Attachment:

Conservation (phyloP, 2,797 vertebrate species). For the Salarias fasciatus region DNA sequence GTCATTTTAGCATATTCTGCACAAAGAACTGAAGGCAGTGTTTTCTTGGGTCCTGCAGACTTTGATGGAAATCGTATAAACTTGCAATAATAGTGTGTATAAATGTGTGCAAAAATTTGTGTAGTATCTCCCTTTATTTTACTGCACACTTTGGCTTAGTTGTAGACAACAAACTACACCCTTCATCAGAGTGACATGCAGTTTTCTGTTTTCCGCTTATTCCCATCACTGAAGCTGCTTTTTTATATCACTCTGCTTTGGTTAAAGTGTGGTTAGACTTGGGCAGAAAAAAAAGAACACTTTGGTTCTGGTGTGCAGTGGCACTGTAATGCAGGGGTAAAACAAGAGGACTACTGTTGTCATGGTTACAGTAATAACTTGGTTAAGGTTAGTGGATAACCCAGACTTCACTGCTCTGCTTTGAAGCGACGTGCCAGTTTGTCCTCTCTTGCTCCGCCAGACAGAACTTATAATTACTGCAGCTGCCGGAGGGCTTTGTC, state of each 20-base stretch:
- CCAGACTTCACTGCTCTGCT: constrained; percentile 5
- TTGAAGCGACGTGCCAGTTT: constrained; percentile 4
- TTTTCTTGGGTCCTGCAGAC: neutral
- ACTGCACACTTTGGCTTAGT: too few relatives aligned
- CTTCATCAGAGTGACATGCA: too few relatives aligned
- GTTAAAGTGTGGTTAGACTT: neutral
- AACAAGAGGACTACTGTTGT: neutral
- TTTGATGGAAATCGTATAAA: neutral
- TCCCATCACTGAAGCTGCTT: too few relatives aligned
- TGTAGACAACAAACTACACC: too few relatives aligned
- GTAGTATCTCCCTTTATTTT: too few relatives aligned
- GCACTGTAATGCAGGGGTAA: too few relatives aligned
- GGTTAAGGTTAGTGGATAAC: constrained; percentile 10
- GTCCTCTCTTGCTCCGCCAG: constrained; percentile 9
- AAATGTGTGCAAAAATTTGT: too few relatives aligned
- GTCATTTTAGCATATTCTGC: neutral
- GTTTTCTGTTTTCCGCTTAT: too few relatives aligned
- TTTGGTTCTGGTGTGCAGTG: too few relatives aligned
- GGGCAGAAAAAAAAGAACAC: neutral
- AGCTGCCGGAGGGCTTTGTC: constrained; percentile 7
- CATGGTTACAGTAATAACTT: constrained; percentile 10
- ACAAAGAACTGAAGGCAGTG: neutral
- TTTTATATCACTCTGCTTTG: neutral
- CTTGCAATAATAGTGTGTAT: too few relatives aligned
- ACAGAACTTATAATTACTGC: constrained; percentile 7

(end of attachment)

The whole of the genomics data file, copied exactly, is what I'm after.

Conservation (phyloP, 2,797 vertebrate species). For the Salarias fasciatus region DNA sequence GTCATTTTAGCATATTCTGCACAAAGAACTGAAGGCAGTGTTTTCTTGGGTCCTGCAGACTTTGATGGAAATCGTATAAACTTGCAATAATAGTGTGTATAAATGTGTGCAAAAATTTGTGTAGTATCTCCCTTTATTTTACTGCACACTTTGGCTTAGTTGTAGACAACAAACTACACCCTTCATCAGAGTGACATGCAGTTTTCTGTTTTCCGCTTATTCCCATCACTGAAGCTGCTTTTTTATATCACTCTGCTTTGGTTAAAGTGTGGTTAGACTTGGGCAGAAAAAAAAGAACACTTTGGTTCTGGTGTGCAGTGGCACTGTAATGCAGGGGTAAAACAAGAGGACTACTGTTGTCATGGTTACAGTAATAACTTGGTTAAGGTTAGTGGATAACCCAGACTTCACTGCTCTGCTTTGAAGCGACGTGCCAGTTTGTCCTCTCTTGCTCCGCCAGACAGAACTTATAATTACTGCAGCTGCCGGAGGGCTTTGTC, state of each 20-base stretch:
- CCAGACTTCACTGCTCTGCT: constrained; percentile 5
- TTGAAGCGACGTGCCAGTTT: constrained; percentile 4
- TTTTCTTGGGTCCTGCAGAC: neutral
- ACTGCACACTTTGGCTTAGT: too few relatives aligned
- CTTCATCAGAGTGACATGCA: too few relatives aligned
- GTTAAAGTGTGGTTAGACTT: neutral
- AACAAGAGGACTACTGTTGT: neutral
- TTTGATGGAAATCGTATAAA: neutral
- TCCCATCACTGAAGCTGCTT: too few relatives aligned
- TGTAGACAACAAACTACACC: too few relatives aligned
- GTAGTATCTCCCTTTATTTT: too few relatives aligned
- GCACTGTAATGCAGGGGTAA: too few relatives aligned
- GGTTAAGGTTAGTGGATAAC: constrained; percentile 10
- GTCCTCTCTTGCTCCGCCAG: constrained; percentile 9
- AAATGTGTGCAAAAATTTGT: too few relatives aligned
- GTCATTTTAGCATATTCTGC: neutral
- GTTTTCTGTTTTCCGCTTAT: too few relatives aligned
- TTTGGTTCTGGTGTGCAGTG: too few relatives aligned
- GGGCAGAAAAAAAAGAACAC: neutral
- AGCTGCCGGAGGGCTTTGTC: constrained; percentile 7
- CATGGTTACAGTAATAACTT: constrained; percentile 10
- ACAAAGAACTGAAGGCAGTG: neutral
- TTTTATATCACTCTGCTTTG: neutral
- CTTGCAATAATAGTGTGTAT: too few relatives aligned
- ACAGAACTTATAATTACTGC: constrained; percentile 7